Jan

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JP

That sample does not look bad at all. 

 

There are a lot of things that can cause your stain to be uneven.

 

Sanding technique is one. Make sure you follow the same sanding schedule for everything. Virtually all of the stains you get in the local paint/hardware store are a combination of pigments and dye in a carrier. The pigments lodge in the pores and tiny scratches left behind when you sand. If you sand part of your hull to 220 and another part to 320 for instance the area you sanded to 320 will be lighter. How MUCH you sand with a particular grit affects it also. If you REALLY sand one area you run the risk of burnishing the wood and the stain wont penetrate. Also, as I am sure you are aware, sanding cross grain is not recommended, those scratches pick up the stain and leap right out at you. Its posable to break that rule if youre carefull. I sanded my hull to 400 because there were several places where it was very difficult to sand with the grain, at 400 you really have to look to see the scratches. Keep in mind though on dense fine grained woods sanding to that grit can make it so you get very little color.

 

 

Some woods just have a structure that makes them difficult to stain. Birch and cherry are two of the biggest offenders. In the ship modeling world it is starting to become apparent to me that many of the preferred woods for modeling are difficult to stain. I would agree with the others about the prestain conditioner. As others mentioned it very easy to use and you get very nice results. If for some reason you (or others) cant find it or are too far away from a paint store, you can make your own with nothing more than 1 part linseed oil and 10 parts turpentine or paint thinner. 

 

You can also use a technique called washcoating. It is very similar to stain conditioner. I use a 1lb cut of blond shellac. That is 1 pound of shellac flakes to 1 gallon of denatured alcohol, more than you will use in your life probably. You can scale it down to whatever amount seems appropriate to you. I make a pint at a time, so you scale down to 1/8. (8 pints in a US gallon) and 2 oz of flakes. Easier is to buy your shellac and thin it down. Buy the smallest can you can find and pour out about 2 oz in a sealable container then add about 4-6 oz of alcohol to that and you will be good to go. Brush on a coat, let it dry, scuff sand to 320 and stain on top of that. You can do the same thing with water based clears but I dont know how much to thin them since I dont use water based finishes as a rule. As a guess three or four to one should be about right.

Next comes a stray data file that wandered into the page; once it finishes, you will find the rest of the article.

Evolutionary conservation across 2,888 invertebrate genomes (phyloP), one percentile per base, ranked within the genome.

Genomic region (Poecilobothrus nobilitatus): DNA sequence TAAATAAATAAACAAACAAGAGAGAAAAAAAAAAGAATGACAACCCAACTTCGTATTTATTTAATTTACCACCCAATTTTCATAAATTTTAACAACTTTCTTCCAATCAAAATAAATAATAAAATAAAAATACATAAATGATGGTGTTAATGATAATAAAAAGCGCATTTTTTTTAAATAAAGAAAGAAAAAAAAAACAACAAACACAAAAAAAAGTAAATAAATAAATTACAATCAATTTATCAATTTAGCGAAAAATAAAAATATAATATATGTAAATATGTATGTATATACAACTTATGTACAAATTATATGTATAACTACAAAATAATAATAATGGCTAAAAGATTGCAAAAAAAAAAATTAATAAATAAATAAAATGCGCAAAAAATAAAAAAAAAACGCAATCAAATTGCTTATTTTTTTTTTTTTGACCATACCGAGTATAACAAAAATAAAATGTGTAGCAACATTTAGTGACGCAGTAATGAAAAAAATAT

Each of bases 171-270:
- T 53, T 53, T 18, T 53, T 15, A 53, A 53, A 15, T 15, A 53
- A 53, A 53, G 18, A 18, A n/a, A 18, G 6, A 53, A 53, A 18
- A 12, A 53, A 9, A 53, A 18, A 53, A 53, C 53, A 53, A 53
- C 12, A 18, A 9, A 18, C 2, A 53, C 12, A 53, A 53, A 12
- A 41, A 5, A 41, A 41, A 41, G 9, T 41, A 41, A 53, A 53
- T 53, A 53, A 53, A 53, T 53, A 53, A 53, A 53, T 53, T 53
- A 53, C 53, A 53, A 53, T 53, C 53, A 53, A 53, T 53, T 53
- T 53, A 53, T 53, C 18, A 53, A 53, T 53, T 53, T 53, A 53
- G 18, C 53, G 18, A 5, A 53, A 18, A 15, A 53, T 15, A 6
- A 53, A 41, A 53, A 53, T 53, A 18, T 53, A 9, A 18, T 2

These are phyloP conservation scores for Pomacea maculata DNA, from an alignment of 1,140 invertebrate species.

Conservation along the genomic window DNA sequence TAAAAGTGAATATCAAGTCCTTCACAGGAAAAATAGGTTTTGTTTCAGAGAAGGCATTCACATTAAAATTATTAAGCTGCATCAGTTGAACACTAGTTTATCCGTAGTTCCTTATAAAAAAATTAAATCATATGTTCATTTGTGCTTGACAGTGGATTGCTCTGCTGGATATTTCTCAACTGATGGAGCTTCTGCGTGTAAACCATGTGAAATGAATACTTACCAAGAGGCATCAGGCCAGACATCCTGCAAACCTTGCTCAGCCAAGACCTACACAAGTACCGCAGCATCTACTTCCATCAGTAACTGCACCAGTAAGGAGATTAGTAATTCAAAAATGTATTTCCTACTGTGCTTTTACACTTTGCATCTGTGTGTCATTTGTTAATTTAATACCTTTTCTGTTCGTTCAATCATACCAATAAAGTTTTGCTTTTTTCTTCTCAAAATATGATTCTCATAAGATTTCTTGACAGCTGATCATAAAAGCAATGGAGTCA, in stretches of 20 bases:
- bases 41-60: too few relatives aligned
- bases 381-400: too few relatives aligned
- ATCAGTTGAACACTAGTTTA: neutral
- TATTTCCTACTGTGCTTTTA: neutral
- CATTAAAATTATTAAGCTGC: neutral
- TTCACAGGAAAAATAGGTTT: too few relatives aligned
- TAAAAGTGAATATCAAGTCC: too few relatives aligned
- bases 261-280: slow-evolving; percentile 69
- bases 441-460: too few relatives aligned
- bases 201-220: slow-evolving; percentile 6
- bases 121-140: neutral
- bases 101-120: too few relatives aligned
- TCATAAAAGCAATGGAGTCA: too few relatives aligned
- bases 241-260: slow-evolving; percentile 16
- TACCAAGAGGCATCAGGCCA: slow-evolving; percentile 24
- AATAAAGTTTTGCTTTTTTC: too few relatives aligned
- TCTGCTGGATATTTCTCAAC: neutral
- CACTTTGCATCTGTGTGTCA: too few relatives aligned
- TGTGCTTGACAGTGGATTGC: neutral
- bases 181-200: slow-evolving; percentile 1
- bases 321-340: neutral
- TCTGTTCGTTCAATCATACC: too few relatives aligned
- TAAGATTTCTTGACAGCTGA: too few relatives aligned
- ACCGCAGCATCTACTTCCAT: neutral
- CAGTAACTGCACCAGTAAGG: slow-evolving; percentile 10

Always make a test board first. I would strongly recomend you make a board at least 4x6" or larger with your planking material and experiment. You really wnat to try to use the same material you're in your project. That way you can find out in advance if your going to have any problems with staining.

 

This is the test board for my build. I used the display base that came with the kit since I will be building another display board. Ideally you want to use some of your planking to make your board, I was practically out. Left to right is Varathane Chestnut, Brown Mahogany, Traditional Pecan, no stain and then Gold Mahogany. From top to bottom is a washcoat, grain filler and stain. Second row is grain filler and stain, no wash coat. Third row is washcoat and stain, no grain filler. Bottom row is stain on raw sanded wood. It is kind of hard to see in the picture, but the biggest color change was with the wash coat, it blocked a lot of the pigments from settling in the pores.  

post-326-0-94858700-1362246891.jpg

 

 

There are a lot of other ways to combat splotch prone woods, gel stains, dyes, glazing, chemical staining (hazardous if your dont take the required precautions) but require many more steps to get a finish. 

 

Looks like you are well on your way. I have most likely given you more information than you needed. I am generous like that!  ;)

Have fun!

Sam

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  • 2 weeks later...

Basswood is a very useful timber depending on the scale.

I built a large static model of a 1930's commuter cruiser (6 feet long!) for a client last year using Basswood exclusively  The real thing was built of teak and the Basswood grain mimicked it perfectly.

 

I stained the sheets of Basswood using Minwax stain/sealer before I cut them, taking care to match similar sheets together.

Here is a link to a photoshow of the whole process.

 

http://www.photoshow.com/watch/TU7vB9FI